Skip to main content

Rumination and Emotional Modulation of the Attentional Blink

Abstract

Rumination about negative experiences is widely viewed as a transdiagnostic process underlying various forms of psychopathology that involve emotion dysregulation. Cognitive models highlight the role of attentional control and emotional biases in the development and maintenance of rumination. We suggest that the temporality of the attentional blink paradigm may make it especially relevant for studying rumination-related biases and designing bias modification interventions for rumination. In this paper, we examine the association between brooding, a maladaptive form of rumination, and emotional biases in the attentional blink paradigm. We show that brooding is associated with biased disengagement from positive stimuli. Our findings support the Attentional Scope Model of rumination (Whitmer and Gotlib, Psychol Bull 139:1036, 2013) in suggesting that rumination is associated with a narrow temporal attentional scope.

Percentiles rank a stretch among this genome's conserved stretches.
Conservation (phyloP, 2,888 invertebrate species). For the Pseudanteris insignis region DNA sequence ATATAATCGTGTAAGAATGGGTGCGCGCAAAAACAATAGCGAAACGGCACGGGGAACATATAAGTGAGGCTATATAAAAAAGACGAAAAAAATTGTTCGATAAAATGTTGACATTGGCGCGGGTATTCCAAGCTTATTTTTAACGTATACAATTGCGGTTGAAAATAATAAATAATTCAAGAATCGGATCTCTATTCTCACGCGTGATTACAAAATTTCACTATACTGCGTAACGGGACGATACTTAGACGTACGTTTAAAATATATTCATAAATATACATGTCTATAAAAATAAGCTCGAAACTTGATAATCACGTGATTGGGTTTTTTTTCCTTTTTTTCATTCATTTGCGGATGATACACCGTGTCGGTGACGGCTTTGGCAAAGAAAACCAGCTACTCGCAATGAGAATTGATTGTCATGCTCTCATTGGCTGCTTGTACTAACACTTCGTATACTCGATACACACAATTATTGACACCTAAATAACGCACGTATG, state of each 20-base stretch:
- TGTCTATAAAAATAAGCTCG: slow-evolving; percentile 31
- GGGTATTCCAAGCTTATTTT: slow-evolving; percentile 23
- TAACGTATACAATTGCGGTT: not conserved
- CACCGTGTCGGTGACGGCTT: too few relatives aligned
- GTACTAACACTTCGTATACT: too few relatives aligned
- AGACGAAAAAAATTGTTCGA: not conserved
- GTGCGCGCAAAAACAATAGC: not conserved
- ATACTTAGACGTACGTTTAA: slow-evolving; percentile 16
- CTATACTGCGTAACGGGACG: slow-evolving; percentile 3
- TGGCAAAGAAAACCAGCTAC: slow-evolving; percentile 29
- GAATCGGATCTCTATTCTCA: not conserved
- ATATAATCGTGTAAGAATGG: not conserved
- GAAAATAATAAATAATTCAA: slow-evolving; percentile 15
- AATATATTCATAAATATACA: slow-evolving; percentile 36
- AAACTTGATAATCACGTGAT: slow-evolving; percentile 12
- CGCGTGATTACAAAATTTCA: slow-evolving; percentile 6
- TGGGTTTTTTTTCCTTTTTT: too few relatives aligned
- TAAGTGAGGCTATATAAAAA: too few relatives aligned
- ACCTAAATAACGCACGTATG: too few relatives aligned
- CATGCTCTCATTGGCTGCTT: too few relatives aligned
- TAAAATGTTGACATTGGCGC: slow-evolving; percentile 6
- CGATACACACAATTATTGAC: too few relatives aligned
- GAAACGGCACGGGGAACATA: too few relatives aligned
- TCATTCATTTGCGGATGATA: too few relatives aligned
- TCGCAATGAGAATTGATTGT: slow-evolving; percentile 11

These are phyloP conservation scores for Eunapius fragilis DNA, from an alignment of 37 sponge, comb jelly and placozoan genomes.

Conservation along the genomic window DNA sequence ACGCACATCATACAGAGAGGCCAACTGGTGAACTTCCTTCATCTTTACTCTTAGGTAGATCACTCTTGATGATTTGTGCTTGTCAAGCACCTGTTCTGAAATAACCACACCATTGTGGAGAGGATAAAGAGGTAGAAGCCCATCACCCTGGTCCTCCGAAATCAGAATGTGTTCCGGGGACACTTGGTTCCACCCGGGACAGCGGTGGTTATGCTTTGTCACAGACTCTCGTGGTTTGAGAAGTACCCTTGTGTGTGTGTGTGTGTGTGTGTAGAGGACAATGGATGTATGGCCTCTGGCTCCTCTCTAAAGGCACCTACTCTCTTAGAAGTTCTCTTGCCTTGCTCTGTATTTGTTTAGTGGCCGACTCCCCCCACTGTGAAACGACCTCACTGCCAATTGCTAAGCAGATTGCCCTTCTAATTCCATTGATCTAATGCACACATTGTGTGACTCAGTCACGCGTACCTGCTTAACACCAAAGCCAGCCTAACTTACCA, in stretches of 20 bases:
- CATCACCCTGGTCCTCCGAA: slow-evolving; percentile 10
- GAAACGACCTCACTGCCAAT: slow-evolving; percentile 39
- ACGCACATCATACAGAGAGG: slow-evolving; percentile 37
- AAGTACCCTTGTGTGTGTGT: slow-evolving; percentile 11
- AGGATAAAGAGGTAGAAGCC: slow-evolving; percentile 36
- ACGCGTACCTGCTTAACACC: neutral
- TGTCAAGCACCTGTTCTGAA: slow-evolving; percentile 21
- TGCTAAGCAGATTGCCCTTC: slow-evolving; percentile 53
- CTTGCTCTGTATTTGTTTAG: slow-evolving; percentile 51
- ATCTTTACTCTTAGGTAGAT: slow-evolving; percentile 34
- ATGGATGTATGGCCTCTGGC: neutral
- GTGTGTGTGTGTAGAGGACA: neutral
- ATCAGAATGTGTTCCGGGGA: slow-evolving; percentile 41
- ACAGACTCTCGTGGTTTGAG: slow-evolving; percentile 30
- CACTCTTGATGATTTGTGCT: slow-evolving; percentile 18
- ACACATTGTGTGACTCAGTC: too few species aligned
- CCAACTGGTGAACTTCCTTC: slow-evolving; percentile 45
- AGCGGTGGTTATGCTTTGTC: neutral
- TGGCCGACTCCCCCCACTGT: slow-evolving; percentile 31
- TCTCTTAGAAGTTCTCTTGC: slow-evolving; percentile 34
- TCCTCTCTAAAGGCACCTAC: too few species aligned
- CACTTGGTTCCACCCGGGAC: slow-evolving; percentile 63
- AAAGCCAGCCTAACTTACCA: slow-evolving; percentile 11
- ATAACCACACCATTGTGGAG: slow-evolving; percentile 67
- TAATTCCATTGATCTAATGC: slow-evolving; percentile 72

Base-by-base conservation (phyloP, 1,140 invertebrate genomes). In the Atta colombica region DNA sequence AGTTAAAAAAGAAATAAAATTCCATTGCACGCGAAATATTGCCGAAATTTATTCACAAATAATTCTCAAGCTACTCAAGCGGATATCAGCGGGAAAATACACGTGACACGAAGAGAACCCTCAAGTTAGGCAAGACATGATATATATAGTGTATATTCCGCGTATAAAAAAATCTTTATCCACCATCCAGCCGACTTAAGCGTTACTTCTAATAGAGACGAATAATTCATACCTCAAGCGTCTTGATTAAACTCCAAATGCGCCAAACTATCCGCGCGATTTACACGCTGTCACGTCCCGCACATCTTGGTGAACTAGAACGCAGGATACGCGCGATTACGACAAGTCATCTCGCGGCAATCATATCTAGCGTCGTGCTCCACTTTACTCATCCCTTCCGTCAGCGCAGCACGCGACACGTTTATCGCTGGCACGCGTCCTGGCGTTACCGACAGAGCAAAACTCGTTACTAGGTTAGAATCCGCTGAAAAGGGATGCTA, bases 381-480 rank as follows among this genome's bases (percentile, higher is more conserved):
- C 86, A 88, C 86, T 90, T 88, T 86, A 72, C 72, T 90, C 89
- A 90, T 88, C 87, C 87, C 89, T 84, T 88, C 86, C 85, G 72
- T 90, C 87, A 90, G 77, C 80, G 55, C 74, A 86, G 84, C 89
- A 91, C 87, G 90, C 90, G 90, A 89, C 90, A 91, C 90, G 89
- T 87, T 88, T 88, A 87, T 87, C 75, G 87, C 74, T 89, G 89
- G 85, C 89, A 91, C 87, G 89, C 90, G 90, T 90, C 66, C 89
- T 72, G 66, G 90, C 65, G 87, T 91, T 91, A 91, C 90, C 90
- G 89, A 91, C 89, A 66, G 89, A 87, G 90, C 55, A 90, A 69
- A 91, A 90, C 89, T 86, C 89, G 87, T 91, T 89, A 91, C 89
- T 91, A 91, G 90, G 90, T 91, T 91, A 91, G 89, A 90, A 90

This is a preview of subscription content, access via your institution.

Fig. 1

Notes

  1. 1.

    To validate and demonstrate the general (non-emotional) attentional blink effect (Dux & Marois, 2009) in our sample, we submitted T2 misidentification rates on non-emotional trials to a repeated measures analysis of variance with lag (1–4) as a within-subject variable. Consistent with the typical blink effect, we found a significant effect of lag [F(3,78) = 75.32, p < .0001, partial η2= .74].

  2. 2.

    We chose to compare lags 1 and 4 based on previous research on the attentional blink in rumination (Onie & Most, 2017) and depression (Koster et al., 2009).

  3. 3.

    As some argue in favor of breaking down marginally significant interactions (e.g., Klein & Ross, 1993), we ran follow-up analyses examining the effect of valence and brooding in each lag. In lag 1, we did not find an effect of valence [F(1,77) = .001, p = .97,  partial η2 < .0001], but we found a marginally significant valence by brooding interaction [F(1,77) = 2.99, p = .09, partial η2 = .04]. As a follow-up analysis, we then created a negativity bias score by regressing negative onto neutral trials and saving the unstandardized residual. We found a small albeit insignificant correlation between negativity bias scores and brooding (r =  .17, p = .12).

References

  1. Aldao, A., Gee, D. G., De Los Reyes, A., & Seager, I. (2016). Emotion regulation as a transdiagnostic factor in the development of internalizing and externalizing psychopathology: Current and future directions. Development and Psychopathology, 28(4pt1), 927–946. https://doi.org/10.1017/S0954579416000638